Preheat the oven to 350 degrees Fahrenheit and line a baking sheet with parchment paper. In a medium-size bowl, combine almond flour, coconut flour, salt and baking soda. In a small bowl, mix canola spread, egg, vanilla extract, liquid stevia and almond milk and whisk together. Pour wet ingredients into dry ingredients and mix until they are well-blended. Using your hands, roll dough into 1-inch balls and place on baking sheet. Put cinnamon and powdered stevia into a small prep bowl or ramekin. Roll each ball in the mixture until coated on all sides and place them back on the baking sheet, keeping them about 2 inches apart. Flatten the cookies with the bottom of a small cup or jar. Bake on the center rack for 15 to 20 minutes or until the cookies are semi-firm in the center and lightly brown on the bottom. Cool on a cooling rack. Use this recipe to make about 1.5 dozen cookies.

5. Nilla wafers

Some commercial cookies are low in carbs, says Denice Taylor, a dietitian at Texas Health Arlington Memorial Hospital in Arlington, Texas. For example, Nilla wafers contain just 2.6 grams of carbs per cookie. “This is a versatile cookie and can be used in recipes like banana sugar-free pudding,” Taylor says.

6. Lorna Doone shortbread cookies

One of these cookies has just 4.8 grams of carbohydrates. “These cookies are a traditional shortbread but are made with less sugar than other shortbreads,” Taylor says.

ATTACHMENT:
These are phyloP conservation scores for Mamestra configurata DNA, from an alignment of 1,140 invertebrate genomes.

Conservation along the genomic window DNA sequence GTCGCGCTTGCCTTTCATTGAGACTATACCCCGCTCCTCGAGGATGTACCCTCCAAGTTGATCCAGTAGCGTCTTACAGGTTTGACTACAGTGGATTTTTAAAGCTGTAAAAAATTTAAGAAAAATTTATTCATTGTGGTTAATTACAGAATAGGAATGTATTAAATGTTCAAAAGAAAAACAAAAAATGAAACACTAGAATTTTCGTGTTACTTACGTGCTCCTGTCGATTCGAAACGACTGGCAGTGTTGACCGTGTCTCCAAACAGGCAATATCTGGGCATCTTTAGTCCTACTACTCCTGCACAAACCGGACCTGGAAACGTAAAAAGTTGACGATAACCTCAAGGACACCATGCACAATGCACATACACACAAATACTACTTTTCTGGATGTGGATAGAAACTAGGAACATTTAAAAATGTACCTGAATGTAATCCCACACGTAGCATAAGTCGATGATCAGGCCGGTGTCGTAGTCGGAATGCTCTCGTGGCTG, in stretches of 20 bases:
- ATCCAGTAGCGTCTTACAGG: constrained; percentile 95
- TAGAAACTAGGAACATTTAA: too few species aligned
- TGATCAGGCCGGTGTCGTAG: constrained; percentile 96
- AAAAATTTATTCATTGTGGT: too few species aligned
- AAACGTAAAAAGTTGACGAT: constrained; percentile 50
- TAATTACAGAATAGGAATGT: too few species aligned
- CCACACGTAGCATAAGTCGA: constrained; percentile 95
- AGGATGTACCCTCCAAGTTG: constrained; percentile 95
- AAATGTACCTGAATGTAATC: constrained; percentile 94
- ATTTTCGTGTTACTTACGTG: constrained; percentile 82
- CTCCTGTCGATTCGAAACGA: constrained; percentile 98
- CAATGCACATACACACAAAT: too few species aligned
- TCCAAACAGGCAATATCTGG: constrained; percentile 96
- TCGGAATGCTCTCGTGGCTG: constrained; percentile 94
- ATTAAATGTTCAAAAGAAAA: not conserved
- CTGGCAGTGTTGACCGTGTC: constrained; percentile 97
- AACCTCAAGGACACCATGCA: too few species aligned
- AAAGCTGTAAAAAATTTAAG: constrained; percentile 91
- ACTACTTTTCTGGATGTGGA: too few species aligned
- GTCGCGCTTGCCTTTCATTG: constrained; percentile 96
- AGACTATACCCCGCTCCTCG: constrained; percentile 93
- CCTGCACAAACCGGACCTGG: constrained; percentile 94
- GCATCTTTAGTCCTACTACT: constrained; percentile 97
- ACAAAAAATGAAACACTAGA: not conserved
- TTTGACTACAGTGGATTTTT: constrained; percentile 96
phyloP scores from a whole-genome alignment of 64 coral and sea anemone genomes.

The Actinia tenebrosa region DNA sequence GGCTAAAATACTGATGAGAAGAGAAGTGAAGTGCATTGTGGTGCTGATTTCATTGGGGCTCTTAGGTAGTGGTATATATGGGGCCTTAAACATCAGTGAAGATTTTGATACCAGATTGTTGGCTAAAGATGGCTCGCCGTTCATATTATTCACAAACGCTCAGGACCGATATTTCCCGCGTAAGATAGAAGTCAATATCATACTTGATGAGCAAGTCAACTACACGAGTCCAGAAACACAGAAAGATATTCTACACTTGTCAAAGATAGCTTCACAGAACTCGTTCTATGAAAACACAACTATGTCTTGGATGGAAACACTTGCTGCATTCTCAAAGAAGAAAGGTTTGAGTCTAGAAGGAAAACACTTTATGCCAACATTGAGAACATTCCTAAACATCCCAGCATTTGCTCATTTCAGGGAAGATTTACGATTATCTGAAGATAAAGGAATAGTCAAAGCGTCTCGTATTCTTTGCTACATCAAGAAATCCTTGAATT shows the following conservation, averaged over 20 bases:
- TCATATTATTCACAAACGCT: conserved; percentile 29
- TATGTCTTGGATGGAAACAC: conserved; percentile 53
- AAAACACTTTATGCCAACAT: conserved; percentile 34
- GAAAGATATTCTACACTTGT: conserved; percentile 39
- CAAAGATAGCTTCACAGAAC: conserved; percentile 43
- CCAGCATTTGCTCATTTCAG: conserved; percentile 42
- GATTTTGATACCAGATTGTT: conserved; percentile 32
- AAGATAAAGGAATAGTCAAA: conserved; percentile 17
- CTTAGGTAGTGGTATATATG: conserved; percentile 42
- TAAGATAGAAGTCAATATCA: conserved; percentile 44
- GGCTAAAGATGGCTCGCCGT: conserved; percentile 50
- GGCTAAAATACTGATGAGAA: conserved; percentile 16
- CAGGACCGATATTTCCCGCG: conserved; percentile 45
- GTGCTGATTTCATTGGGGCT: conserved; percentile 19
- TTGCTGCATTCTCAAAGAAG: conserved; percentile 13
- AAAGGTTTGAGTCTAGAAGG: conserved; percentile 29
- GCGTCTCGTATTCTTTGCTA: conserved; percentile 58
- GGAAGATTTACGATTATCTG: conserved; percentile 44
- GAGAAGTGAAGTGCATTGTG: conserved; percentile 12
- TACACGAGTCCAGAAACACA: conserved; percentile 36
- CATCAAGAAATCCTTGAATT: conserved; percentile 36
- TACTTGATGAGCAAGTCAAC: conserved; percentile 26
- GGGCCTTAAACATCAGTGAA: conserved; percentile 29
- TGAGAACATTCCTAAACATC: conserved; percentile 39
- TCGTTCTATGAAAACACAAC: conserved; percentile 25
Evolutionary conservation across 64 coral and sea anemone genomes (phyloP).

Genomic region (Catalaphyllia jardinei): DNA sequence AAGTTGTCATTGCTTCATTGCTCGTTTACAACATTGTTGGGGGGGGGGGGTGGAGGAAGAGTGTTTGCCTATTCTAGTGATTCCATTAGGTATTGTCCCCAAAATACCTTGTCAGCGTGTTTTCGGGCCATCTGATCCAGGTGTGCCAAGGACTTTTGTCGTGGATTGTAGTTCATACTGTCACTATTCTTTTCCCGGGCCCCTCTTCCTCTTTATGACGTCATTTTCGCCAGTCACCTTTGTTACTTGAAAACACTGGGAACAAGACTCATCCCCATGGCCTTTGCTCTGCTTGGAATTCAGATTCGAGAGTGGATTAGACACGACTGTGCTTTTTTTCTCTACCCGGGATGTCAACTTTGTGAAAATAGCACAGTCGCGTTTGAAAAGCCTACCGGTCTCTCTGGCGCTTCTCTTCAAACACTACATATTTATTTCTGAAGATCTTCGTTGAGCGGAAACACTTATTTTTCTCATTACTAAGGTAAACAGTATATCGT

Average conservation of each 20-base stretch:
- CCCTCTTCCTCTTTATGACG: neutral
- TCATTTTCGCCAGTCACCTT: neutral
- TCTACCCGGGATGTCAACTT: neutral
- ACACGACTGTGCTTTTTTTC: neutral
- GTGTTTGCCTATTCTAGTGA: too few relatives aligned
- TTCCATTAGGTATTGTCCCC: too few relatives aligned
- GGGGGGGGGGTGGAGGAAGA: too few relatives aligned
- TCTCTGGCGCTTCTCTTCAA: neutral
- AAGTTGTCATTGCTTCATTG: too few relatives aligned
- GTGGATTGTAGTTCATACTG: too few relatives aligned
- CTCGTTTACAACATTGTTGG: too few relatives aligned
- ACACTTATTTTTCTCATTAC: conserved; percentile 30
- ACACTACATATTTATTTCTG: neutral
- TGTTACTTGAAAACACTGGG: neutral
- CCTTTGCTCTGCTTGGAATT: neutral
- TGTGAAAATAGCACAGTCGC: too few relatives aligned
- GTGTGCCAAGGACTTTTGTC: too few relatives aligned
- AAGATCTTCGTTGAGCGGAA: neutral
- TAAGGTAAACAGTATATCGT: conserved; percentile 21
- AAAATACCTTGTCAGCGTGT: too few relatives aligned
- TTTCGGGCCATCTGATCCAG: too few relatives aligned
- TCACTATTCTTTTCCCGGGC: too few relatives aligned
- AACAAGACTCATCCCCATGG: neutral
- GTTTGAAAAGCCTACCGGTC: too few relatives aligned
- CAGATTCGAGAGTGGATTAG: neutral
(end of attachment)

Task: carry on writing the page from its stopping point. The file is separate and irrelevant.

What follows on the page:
7. Peanut butter cookies

Packed with protein, peanut butter cookies are low in carbs and high in satisfaction, says Tambra Raye Stevenson, a nutritionist based in the District of Columbia. “Rich in healthy fats, this cookie recipe uses only a few simple ingredients to make for a holiday treat,” Stevenson says. Natural peanut butter is a good source of oleic acid, which is good for heart health, she notes.

Recipe:

— ¼ cup creamy peanut butter.

— ¼ cup powdered sweetener (sugar or sugar substitute).

— 1 tablespoon of flaxseed powder.

— 3 tablespoons of water.

Mix 1 tablespoon of ground flaxseed powder with three tablespoons of water. Mix together with the peanut butter and the sweetener, and let sit in your fridge for 15 to 30 minutes so the concoction sets up and thickens. Cut into cookie shapes.

More from U.S. News

Specific Carbohydrate Diet Food List

The Best Vegetable Replacements for Carbohydrates

Fruits to Eat on a Low-Carb Diet

Low-Carb Cookies originally appeared on usnews.com